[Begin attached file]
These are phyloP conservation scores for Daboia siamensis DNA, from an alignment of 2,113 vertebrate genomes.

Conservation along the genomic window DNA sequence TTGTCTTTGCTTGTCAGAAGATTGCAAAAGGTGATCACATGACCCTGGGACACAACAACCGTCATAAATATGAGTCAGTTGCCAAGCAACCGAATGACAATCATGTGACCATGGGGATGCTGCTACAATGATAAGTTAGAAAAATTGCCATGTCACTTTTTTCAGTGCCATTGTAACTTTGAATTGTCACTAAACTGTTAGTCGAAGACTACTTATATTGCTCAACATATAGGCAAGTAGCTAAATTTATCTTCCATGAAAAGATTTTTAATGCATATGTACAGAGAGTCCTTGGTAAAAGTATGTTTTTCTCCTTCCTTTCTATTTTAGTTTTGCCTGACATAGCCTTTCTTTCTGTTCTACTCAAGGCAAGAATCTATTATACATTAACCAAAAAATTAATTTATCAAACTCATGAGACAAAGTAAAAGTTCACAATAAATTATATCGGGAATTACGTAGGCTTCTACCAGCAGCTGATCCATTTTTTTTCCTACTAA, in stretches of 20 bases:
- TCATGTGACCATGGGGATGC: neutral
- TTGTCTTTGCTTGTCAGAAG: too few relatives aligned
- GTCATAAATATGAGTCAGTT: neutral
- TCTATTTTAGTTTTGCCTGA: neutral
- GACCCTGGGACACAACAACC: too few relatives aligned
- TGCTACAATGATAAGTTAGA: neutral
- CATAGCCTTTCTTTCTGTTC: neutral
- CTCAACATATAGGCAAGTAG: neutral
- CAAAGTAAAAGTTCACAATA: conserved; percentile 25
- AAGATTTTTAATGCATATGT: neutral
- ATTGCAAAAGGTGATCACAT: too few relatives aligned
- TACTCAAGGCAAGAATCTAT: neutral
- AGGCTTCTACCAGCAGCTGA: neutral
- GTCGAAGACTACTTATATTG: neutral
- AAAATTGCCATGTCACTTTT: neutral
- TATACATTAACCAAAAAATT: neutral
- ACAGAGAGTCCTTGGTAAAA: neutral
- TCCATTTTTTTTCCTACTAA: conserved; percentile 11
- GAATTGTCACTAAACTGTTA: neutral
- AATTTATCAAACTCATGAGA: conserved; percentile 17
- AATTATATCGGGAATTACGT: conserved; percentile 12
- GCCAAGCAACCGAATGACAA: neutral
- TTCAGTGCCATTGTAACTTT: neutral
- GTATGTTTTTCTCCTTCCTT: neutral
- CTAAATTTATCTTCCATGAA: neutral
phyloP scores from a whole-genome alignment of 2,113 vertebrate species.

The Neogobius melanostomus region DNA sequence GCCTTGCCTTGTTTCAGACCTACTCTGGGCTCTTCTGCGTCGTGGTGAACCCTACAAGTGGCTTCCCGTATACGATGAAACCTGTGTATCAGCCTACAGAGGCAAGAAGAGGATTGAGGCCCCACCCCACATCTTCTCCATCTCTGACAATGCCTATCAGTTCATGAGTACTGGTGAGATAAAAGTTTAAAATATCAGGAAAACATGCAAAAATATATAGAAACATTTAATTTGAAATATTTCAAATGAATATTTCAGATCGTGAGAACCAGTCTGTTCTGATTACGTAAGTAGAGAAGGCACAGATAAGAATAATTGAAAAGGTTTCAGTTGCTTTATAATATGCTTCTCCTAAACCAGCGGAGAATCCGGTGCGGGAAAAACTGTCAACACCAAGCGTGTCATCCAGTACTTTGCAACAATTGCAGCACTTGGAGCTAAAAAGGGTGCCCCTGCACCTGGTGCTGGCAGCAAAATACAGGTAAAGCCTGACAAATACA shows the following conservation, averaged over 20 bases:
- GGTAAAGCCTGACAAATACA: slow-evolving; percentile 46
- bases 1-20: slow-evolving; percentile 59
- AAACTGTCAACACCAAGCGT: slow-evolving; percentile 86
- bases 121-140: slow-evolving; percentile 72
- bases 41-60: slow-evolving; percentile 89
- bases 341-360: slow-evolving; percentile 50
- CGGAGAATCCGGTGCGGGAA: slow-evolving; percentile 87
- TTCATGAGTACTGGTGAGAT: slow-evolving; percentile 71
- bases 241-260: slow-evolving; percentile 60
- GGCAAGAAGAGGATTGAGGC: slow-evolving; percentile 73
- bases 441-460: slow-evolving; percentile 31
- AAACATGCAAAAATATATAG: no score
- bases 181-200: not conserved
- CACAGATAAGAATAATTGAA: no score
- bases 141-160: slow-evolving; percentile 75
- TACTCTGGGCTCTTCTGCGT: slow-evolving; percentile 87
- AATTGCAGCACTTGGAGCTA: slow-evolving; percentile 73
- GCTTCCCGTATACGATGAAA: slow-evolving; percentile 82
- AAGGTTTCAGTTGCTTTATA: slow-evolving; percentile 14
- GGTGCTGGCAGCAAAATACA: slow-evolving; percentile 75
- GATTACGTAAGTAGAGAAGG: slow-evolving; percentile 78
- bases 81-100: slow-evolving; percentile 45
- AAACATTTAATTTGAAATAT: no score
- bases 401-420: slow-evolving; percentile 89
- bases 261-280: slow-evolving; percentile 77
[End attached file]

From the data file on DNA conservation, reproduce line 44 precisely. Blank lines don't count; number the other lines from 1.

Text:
- bases 141-160: slow-evolving; percentile 75